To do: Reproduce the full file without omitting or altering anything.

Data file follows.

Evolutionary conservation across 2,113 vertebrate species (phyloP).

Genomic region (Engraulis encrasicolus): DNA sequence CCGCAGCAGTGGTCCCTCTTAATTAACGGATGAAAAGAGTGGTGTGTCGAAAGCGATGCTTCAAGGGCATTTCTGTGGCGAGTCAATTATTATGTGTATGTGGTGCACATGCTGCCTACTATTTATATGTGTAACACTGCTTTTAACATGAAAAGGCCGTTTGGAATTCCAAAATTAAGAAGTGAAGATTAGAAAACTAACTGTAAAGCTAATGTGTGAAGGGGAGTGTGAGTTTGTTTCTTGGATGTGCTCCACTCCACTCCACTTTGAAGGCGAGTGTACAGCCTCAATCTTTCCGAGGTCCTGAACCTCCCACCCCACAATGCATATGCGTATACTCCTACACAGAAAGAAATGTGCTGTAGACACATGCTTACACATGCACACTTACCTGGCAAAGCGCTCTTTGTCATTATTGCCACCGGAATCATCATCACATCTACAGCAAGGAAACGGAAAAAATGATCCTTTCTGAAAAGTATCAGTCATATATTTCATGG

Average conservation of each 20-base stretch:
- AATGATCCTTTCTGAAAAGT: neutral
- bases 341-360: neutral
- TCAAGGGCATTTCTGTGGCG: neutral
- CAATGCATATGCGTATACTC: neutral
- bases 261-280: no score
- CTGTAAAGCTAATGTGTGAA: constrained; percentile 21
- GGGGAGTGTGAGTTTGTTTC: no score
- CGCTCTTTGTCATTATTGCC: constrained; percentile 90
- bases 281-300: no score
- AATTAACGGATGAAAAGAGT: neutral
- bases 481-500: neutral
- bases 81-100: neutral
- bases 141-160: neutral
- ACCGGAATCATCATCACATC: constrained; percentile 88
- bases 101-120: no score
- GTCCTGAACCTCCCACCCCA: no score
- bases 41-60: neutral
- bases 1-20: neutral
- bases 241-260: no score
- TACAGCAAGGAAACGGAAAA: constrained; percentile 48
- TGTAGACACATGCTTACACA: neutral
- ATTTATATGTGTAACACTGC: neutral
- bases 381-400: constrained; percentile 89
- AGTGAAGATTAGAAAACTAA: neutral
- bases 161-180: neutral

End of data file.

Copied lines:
Evolutionary conservation across 2,113 vertebrate species (phyloP).

Genomic region (Engraulis encrasicolus): DNA sequence CCGCAGCAGTGGTCCCTCTTAATTAACGGATGAAAAGAGTGGTGTGTCGAAAGCGATGCTTCAAGGGCATTTCTGTGGCGAGTCAATTATTATGTGTATGTGGTGCACATGCTGCCTACTATTTATATGTGTAACACTGCTTTTAACATGAAAAGGCCGTTTGGAATTCCAAAATTAAGAAGTGAAGATTAGAAAACTAACTGTAAAGCTAATGTGTGAAGGGGAGTGTGAGTTTGTTTCTTGGATGTGCTCCACTCCACTCCACTTTGAAGGCGAGTGTACAGCCTCAATCTTTCCGAGGTCCTGAACCTCCCACCCCACAATGCATATGCGTATACTCCTACACAGAAAGAAATGTGCTGTAGACACATGCTTACACATGCACACTTACCTGGCAAAGCGCTCTTTGTCATTATTGCCACCGGAATCATCATCACATCTACAGCAAGGAAACGGAAAAAATGATCCTTTCTGAAAAGTATCAGTCATATATTTCATGG

Average conservation of each 20-base stretch:
- AATGATCCTTTCTGAAAAGT: neutral
- bases 341-360: neutral
- TCAAGGGCATTTCTGTGGCG: neutral
- CAATGCATATGCGTATACTC: neutral
- bases 261-280: no score
- CTGTAAAGCTAATGTGTGAA: constrained; percentile 21
- GGGGAGTGTGAGTTTGTTTC: no score
- CGCTCTTTGTCATTATTGCC: constrained; percentile 90
- bases 281-300: no score
- AATTAACGGATGAAAAGAGT: neutral
- bases 481-500: neutral
- bases 81-100: neutral
- bases 141-160: neutral
- ACCGGAATCATCATCACATC: constrained; percentile 88
- bases 101-120: no score
- GTCCTGAACCTCCCACCCCA: no score
- bases 41-60: neutral
- bases 1-20: neutral
- bases 241-260: no score
- TACAGCAAGGAAACGGAAAA: constrained; percentile 48
- TGTAGACACATGCTTACACA: neutral
- ATTTATATGTGTAACACTGC: neutral
- bases 381-400: constrained; percentile 89
- AGTGAAGATTAGAAAACTAA: neutral
- bases 161-180: neutral